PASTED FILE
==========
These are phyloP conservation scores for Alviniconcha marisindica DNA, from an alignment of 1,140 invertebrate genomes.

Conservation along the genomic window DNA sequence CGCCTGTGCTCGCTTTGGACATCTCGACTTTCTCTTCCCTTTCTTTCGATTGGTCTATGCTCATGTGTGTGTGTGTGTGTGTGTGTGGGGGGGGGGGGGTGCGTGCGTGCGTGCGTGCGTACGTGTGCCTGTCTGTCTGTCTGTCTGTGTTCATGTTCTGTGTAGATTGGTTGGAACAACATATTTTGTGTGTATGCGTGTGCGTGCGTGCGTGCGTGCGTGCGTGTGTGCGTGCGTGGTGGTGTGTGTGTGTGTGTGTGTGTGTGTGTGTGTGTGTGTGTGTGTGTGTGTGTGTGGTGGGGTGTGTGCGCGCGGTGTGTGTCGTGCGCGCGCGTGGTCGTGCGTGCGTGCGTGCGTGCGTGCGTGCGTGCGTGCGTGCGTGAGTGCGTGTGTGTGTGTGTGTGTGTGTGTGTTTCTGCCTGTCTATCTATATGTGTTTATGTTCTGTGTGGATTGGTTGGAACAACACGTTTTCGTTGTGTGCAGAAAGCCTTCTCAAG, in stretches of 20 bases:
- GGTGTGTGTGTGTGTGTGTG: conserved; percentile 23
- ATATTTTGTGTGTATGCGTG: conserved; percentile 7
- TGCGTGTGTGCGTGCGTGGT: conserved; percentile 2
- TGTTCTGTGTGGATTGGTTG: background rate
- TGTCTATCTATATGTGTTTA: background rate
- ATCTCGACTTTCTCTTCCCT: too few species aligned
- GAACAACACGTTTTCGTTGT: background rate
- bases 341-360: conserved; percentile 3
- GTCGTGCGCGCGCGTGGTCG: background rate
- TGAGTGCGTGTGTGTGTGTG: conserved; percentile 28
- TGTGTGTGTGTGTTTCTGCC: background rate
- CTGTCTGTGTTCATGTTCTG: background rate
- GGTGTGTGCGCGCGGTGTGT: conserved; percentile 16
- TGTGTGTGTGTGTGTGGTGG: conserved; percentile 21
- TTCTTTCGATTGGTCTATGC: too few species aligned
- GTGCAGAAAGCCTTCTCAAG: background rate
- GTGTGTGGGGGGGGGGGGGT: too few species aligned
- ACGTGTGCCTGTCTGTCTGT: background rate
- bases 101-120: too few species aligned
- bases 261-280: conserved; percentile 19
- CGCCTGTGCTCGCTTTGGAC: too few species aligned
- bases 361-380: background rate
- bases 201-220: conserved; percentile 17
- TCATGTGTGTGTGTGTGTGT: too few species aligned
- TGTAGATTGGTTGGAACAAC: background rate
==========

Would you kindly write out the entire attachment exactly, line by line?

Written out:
These are phyloP conservation scores for Alviniconcha marisindica DNA, from an alignment of 1,140 invertebrate genomes.

Conservation along the genomic window DNA sequence CGCCTGTGCTCGCTTTGGACATCTCGACTTTCTCTTCCCTTTCTTTCGATTGGTCTATGCTCATGTGTGTGTGTGTGTGTGTGTGTGGGGGGGGGGGGGTGCGTGCGTGCGTGCGTGCGTACGTGTGCCTGTCTGTCTGTCTGTCTGTGTTCATGTTCTGTGTAGATTGGTTGGAACAACATATTTTGTGTGTATGCGTGTGCGTGCGTGCGTGCGTGCGTGCGTGTGTGCGTGCGTGGTGGTGTGTGTGTGTGTGTGTGTGTGTGTGTGTGTGTGTGTGTGTGTGTGTGTGTGTGGTGGGGTGTGTGCGCGCGGTGTGTGTCGTGCGCGCGCGTGGTCGTGCGTGCGTGCGTGCGTGCGTGCGTGCGTGCGTGCGTGCGTGAGTGCGTGTGTGTGTGTGTGTGTGTGTGTGTTTCTGCCTGTCTATCTATATGTGTTTATGTTCTGTGTGGATTGGTTGGAACAACACGTTTTCGTTGTGTGCAGAAAGCCTTCTCAAG, in stretches of 20 bases:
- GGTGTGTGTGTGTGTGTGTG: conserved; percentile 23
- ATATTTTGTGTGTATGCGTG: conserved; percentile 7
- TGCGTGTGTGCGTGCGTGGT: conserved; percentile 2
- TGTTCTGTGTGGATTGGTTG: background rate
- TGTCTATCTATATGTGTTTA: background rate
- ATCTCGACTTTCTCTTCCCT: too few species aligned
- GAACAACACGTTTTCGTTGT: background rate
- bases 341-360: conserved; percentile 3
- GTCGTGCGCGCGCGTGGTCG: background rate
- TGAGTGCGTGTGTGTGTGTG: conserved; percentile 28
- TGTGTGTGTGTGTTTCTGCC: background rate
- CTGTCTGTGTTCATGTTCTG: background rate
- GGTGTGTGCGCGCGGTGTGT: conserved; percentile 16
- TGTGTGTGTGTGTGTGGTGG: conserved; percentile 21
- TTCTTTCGATTGGTCTATGC: too few species aligned
- GTGCAGAAAGCCTTCTCAAG: background rate
- GTGTGTGGGGGGGGGGGGGT: too few species aligned
- ACGTGTGCCTGTCTGTCTGT: background rate
- bases 101-120: too few species aligned
- bases 261-280: conserved; percentile 19
- CGCCTGTGCTCGCTTTGGAC: too few species aligned
- bases 361-380: background rate
- bases 201-220: conserved; percentile 17
- TCATGTGTGTGTGTGTGTGT: too few species aligned
- TGTAGATTGGTTGGAACAAC: background rate